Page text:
View Full Version : Operating Rules

1st February 2008, 18:34
Would just like to know what rules they fall under? is it microlight rules :confused: for instance could i fly into a airfield with full ATC if properly equipped? and they allowed microlights there of course?

Dave Smith
5th February 2008, 16:14
I don't think it's sub-70. Both wing and trike are typical Northern brick out-houses (but the better for it). Yes to SSDR. WILL need registration (and a Mode S transponder ID like the one my Chaser just got...).

Paul Dewhurst
7th February 2008, 16:43
Sub 70's need registration, so this must pre date the registartion requirement which came in in 1982 I believe. As such unless it was flown illegally it hasnt flown for 26years, and also will represent a very early period of the sport when things were developining fast and some types werent very good at all. I would be very careful - make sure it is a known configuration with a history of structural soundness and reasonable flying charactersistics. Do you know what it is exactly? Also the engine unless regularly run may be a scrapper. Might not be cheap flying at all.....!


Paul Dewhurst
8th February 2008, 16:42

The Cutlass doesnt seem to have made it through type acceptance ( the procedure put in place in 84 to keep pre section S flying)- at least I couldnt see it on the list. So it either means no one could be bothered, or there may be a structural or handling issue that put the kybosh on it. I would steer well clear if I were you and try and find something that did get through and has some history and type spec so you can be sure its safe - or do some deep digging and try and get specific information. A lot of the earlier wings were hangliders with trike hung underneath. If unmodified they can have insufficient structural margin for all but featherweight pilots. Some did have mod packs to sleeve uprights and crosstubes and beef up wire sizes. So again you really need some specialist knowledge of type to verify all this and teh mod state of this machine. Mainair might be a good place to start - Roger Patrick has some history with Hornet and might be able to help.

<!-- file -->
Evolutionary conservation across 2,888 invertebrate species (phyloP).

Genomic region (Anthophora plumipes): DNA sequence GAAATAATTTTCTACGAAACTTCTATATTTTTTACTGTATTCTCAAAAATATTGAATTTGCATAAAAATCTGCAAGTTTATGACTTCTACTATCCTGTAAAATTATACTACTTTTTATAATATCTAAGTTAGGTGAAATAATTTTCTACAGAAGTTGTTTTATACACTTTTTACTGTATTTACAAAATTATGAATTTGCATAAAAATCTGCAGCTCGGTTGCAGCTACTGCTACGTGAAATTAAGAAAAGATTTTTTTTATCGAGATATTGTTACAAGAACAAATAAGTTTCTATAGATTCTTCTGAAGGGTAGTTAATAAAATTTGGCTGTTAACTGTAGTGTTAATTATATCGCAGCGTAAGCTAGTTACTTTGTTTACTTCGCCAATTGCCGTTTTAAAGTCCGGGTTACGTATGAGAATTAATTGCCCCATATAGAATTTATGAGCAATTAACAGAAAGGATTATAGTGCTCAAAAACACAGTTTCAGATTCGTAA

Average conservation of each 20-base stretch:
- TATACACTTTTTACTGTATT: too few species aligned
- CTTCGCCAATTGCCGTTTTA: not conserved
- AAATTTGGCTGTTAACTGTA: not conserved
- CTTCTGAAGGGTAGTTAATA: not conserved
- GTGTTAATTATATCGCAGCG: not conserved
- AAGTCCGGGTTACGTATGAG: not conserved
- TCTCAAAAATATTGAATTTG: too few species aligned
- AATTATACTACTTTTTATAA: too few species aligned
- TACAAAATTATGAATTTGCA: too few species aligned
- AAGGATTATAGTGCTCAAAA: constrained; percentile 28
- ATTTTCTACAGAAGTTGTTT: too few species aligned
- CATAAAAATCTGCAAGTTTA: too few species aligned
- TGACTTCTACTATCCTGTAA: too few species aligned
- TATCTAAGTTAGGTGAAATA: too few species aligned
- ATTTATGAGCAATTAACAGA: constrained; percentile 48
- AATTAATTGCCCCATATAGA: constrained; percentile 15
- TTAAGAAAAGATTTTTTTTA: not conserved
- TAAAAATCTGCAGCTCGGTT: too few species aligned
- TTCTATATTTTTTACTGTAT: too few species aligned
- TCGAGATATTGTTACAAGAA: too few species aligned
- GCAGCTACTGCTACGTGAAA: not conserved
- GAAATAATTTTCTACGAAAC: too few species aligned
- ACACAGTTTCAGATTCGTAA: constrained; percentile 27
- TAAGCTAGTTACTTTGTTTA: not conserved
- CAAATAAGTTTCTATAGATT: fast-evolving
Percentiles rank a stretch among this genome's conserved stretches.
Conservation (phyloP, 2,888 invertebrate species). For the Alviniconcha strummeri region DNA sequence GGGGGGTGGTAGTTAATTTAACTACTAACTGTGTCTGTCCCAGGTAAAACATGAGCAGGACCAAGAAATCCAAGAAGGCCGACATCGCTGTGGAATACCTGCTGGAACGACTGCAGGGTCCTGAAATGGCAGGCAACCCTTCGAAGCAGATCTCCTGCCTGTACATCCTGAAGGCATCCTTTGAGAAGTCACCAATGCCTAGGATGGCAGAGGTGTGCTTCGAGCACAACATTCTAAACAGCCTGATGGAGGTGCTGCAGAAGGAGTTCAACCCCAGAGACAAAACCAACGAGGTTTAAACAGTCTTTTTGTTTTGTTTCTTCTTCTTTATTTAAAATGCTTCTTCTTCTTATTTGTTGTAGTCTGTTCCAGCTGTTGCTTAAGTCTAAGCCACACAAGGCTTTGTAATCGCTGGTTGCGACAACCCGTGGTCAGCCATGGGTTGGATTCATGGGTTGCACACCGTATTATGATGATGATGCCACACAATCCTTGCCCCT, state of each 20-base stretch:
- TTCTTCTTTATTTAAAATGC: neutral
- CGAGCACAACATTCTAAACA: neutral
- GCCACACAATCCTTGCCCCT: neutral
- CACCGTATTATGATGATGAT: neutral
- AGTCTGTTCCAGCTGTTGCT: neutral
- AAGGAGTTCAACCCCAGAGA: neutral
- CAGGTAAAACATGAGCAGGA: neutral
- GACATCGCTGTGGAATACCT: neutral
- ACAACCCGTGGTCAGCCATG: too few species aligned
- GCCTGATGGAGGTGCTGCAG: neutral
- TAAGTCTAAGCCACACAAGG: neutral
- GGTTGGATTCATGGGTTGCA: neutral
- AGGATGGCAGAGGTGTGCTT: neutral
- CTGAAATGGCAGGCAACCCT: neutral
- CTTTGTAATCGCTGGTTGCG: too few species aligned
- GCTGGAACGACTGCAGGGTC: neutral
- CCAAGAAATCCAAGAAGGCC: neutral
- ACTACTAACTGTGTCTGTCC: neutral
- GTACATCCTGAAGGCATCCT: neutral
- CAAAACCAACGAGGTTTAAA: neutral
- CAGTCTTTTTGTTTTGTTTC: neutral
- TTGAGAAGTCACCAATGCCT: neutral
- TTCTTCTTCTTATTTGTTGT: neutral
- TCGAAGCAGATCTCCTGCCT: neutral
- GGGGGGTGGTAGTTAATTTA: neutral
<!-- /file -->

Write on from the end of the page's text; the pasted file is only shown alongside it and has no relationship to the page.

Dont forget that it also is very unlikely to have a noise cert, so you will have to arrange that too (and hope it passes).

Caveat emptor.....


Dave Smith
8th February 2008, 17:12
I used to fly a dual-seat Storm Buggy (Nic Wrigley designed and built) with a 'dual' Cutlass. The latter was a beefed up large Cutlass (oversleeved uprights and crosstubes, and a single deflexer added to the leading edge - although Len Gabriels only added this as an afterthought after someone filmed his own dual seater (concentric drive counter rotating props driven from twin 215 Solos) in flight and showed quite how much the leading edges were bending ;-). I originally had a twin 430 Solo, but quickly replaced with a 440 Robin. I believe the Cutlass was accepted - Len's long gone, but Mainair had a good relationship with him and someone will remember the situation. I was godfather for Storm Buggies back then.

It was definitely legal in 86 when I sold it, and would have been on the exemption at that time. I suspect the final TADS may never have been completed - but check on the BMAA site.
Paul's advice on sleeving and wire sizes is good, but I bet it's probably already been done.
Roger is the man for the Hornet. I don't think there's anything crucial to its continued airworthiness.


Paul Dewhurst
9th February 2008, 16:37
If its got the EC44Pm motor it may be a dual seater varient - solo ones normally have the 330 as the bigest lump.


Nick Axworthy
9th February 2008, 16:50

Peter if you have a look at the contact details on the above web site you can get roger patrick there, good guy.


11th February 2008, 21:13
Peter Kelsey (BMAA 6668) SKYPE: ferryair wrote:

I will not be planning to fly it until I have full confirmation that it either fits into SSDR or is BMAA legal again.

Good move Peter !!